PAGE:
Snakes

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Snakes

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Snake Bites

Snake awareness is important in protecting you and your family from snake bites.

  • Be aware of the dangers, know the signs of snakes and take steps to avoid them.
  • ‘Proof’ your home and garden.
  • Know the symptoms and appropriate treatment.

Types of Venomous Snake Bites

CYTOTOXIC – An agent or process that is toxic to cells and suppresses cell function or causes cell death.

HAEMOTOXIC – An agent or process that kills red blood cells and prevents clotting resulting in internal and external bleeding.

NEUROTOXIC – An agent or process that is destructive or deadly to nerves or nervous tissue.[/fusion_text][/two_fifth][two_fifth last=”no” spacing=”yes” center_content=”no” hide_on_mobile=”no” background_color=”” background_image=”” background_repeat=”no-repeat” background_position=”left top” hover_type=”none” link=”” border_position=”all” border_size=”0px” border_color=”” border_style=”” padding=”” margin_top=”” margin_bottom=”” animation_type=”” animation_direction=”” animation_speed=”0.1″ animation_offset=”” class=”” id=””][fusion_text]

Where You Might Find Snakes

  • Reptile Habitats – Nature reserves of heathland or rough grassland, disused quarries, large allotments, large derelict urban sites or sunny road and railway embankments with scrub cover.
  • Garden Features – Wood, rock or rubble piles, rockeries, ponds, long grass areas and shrubs.
  • Sunny Areas – Sun trap areas with lots of vegetation cover and places to shelter.
  • Gardens, parks or other grassed areas – Be prepared to find reptiles if you lift up debris or are near features such as hedges, ponds, compost heaps and areas of long grass.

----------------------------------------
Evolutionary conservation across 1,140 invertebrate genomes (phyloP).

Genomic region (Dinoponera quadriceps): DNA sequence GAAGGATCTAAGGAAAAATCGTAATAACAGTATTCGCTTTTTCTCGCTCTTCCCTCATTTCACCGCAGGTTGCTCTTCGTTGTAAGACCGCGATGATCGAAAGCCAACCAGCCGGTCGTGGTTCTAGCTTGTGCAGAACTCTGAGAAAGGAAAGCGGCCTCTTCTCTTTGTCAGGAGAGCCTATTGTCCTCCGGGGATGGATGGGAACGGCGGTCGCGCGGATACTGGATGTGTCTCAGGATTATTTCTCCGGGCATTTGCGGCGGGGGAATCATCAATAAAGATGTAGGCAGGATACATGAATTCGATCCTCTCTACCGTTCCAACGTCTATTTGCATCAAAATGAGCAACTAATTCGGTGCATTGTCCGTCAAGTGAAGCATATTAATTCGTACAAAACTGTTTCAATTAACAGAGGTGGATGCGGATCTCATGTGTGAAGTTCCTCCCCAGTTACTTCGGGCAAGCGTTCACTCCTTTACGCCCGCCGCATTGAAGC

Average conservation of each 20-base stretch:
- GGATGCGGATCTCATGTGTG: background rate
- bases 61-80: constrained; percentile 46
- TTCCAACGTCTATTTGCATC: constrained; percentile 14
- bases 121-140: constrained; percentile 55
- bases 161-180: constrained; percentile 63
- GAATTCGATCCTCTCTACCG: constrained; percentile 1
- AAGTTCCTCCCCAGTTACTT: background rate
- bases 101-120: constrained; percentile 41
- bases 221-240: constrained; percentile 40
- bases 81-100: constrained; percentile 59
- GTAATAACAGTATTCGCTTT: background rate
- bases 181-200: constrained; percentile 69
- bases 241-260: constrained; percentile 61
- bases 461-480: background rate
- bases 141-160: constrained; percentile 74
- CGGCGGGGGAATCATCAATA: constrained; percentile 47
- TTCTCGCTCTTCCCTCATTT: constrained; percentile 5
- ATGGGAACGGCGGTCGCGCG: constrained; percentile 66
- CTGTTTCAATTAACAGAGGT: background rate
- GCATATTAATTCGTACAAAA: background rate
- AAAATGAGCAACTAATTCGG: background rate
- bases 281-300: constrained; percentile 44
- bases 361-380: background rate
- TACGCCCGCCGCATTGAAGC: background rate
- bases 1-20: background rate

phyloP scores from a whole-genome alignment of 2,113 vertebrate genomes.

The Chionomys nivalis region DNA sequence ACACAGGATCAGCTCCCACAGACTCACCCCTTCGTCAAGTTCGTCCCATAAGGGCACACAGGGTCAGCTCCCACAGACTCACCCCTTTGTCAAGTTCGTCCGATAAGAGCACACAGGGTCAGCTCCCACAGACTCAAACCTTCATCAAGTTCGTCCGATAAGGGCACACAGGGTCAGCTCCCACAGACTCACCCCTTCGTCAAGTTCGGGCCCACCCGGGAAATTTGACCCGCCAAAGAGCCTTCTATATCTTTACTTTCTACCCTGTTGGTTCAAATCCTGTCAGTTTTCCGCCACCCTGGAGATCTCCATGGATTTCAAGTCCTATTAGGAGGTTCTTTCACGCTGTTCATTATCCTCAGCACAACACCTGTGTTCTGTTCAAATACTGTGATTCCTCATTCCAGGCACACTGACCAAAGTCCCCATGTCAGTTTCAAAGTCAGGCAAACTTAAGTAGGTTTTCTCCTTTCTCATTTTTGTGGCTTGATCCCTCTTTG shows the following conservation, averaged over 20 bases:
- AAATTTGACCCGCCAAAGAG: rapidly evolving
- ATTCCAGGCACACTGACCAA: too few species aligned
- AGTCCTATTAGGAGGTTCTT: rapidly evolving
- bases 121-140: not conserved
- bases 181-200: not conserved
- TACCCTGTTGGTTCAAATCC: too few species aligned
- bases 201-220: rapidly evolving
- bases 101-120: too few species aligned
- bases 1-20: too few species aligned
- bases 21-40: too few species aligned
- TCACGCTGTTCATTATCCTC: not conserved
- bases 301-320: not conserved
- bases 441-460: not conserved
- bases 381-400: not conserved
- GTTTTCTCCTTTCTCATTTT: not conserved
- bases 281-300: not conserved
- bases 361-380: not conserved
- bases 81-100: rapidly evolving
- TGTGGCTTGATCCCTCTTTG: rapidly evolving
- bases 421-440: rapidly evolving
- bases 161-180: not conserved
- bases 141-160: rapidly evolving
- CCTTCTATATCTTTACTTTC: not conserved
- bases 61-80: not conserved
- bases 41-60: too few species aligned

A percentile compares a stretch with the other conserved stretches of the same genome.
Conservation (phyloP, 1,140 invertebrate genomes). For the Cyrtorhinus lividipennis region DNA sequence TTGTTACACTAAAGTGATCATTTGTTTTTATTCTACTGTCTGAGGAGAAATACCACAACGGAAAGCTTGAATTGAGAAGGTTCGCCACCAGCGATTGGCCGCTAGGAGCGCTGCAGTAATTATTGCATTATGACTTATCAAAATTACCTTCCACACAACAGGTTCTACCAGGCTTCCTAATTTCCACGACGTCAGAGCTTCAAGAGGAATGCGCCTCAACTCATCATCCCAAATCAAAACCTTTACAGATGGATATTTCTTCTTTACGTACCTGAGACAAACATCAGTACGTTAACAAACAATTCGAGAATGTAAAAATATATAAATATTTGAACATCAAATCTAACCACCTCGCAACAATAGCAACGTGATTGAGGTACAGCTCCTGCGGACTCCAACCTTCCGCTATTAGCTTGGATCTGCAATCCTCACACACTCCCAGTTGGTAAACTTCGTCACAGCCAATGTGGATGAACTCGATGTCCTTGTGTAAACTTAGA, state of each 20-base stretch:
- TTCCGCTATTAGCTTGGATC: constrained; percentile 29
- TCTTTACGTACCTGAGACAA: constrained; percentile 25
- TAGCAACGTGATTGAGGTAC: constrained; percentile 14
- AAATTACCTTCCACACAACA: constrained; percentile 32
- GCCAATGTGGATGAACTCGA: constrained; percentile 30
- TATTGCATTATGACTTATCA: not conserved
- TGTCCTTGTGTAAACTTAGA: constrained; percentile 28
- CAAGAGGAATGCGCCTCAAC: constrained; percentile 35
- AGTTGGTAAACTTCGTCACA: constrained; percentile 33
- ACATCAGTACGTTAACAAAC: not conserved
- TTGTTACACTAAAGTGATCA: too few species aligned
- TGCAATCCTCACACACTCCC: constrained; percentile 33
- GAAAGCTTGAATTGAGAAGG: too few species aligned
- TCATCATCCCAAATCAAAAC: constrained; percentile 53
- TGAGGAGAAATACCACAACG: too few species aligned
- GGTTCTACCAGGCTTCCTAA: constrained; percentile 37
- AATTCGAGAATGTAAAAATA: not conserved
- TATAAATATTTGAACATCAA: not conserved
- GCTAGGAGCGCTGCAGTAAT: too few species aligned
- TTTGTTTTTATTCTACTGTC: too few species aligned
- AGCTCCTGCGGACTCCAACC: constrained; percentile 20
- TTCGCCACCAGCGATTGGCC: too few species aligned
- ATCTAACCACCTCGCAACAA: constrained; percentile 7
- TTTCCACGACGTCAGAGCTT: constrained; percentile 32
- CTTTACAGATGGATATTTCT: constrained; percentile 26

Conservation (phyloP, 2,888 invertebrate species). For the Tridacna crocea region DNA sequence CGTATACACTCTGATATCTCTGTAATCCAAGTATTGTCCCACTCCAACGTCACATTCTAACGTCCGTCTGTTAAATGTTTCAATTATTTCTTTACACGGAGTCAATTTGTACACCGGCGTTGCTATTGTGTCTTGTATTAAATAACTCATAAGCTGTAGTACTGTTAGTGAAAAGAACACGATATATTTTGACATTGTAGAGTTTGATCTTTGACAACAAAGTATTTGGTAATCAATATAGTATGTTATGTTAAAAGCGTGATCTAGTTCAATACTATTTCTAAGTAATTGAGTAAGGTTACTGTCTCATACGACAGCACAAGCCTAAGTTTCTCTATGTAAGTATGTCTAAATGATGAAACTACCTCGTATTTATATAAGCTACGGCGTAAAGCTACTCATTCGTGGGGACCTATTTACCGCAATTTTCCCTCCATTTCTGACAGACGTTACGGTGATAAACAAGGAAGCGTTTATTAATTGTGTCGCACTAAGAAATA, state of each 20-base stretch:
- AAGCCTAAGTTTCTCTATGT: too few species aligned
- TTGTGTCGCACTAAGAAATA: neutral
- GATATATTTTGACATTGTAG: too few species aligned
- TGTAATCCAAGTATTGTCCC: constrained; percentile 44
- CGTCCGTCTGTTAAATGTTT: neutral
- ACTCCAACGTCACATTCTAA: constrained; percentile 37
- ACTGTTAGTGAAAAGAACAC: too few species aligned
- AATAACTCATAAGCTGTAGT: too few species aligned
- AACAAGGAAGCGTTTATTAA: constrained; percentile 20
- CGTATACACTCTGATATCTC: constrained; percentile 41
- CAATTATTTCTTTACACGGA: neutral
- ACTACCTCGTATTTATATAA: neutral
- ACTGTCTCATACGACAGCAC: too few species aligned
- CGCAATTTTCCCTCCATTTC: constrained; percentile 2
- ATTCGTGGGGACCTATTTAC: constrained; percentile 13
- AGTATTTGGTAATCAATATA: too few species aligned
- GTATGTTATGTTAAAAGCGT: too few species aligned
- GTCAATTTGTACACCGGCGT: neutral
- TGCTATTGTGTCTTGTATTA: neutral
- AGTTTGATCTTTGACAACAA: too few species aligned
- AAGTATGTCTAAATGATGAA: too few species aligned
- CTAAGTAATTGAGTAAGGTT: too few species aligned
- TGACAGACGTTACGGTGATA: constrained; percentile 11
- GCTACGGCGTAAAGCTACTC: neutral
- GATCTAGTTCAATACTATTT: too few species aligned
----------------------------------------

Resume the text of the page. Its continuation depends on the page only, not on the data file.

Deter Snakes From Entering Your Property

Mow grass regularly to keep it short.

Clear low growing plants and shrubs that provide cover.

Remove rockeries, debris, wood or log piles. Keep compost heaps in a sealed bin.

Fill holes that they can hide in – under sheds, patios and walls.

Putting close fitting fences or walls around ponds can be a deterrent.

Seen a snake ?

Do not worry Ecopoise’s team of experts are qualified for the capture and removal of snakes.

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Do’s and Don’ts of Treating Snake Bite

If no symptoms have occurred within half an hour of the bite then indications would be that it was not a venomous snake, it failed to inject any venom or the snake was very old and had little or no venom left.[/fusion_text][/one_full][one_half last=”no” spacing=”yes” center_content=”no” hide_on_mobile=”no” background_color=”” background_image=”” background_repeat=”no-repeat” background_position=”left top” hover_type=”none” link=”” border_position=”all” border_size=”0px” border_color=”” border_style=”” padding=”” margin_top=”” margin_bottom=”” animation_type=”” animation_direction=”” animation_speed=”0.1″ animation_offset=”” class=”” id=””][fusion_text]

DO

  • Try to identify the snake; colour, size, shape of head, attacking method are useful.
  • Loosen the Victim’s clothing and move them in to the shade.
  • Keep the victim calm and still; movement will increase blood flow and transport the venom to the heart much faster.
  • Immobilise the limb but do NOT restrict blood flow unless you are certain the bite was from a snake that delivers neurotoxic venom.
  • Clean and dress the wound being careful not to apply pressure and cause bruising.
  • Be prepared to administer CPR if necessary.
  • Get the victim to a hospital quickly.

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DO NOT

While there can be differences of opinion as to what we should do for snake bites the consensus of opinion as to what not to do is reasonably consistent:

  • Allow the victim to exercise or stress themselves.
  • Cut the bite or attempt to suck the venom out.
  • Give the victim anything to eat or drink especially alcohol.
  • Use potassium permanganate crystals or solution near or on the bite wound.
  • Use soapy water round the bite wound.
  • Leave pressure bandages on too long.
  • Leave the victim alone.
  • Apply ice to the wound.
  • Soak the affected limb in any solutions.

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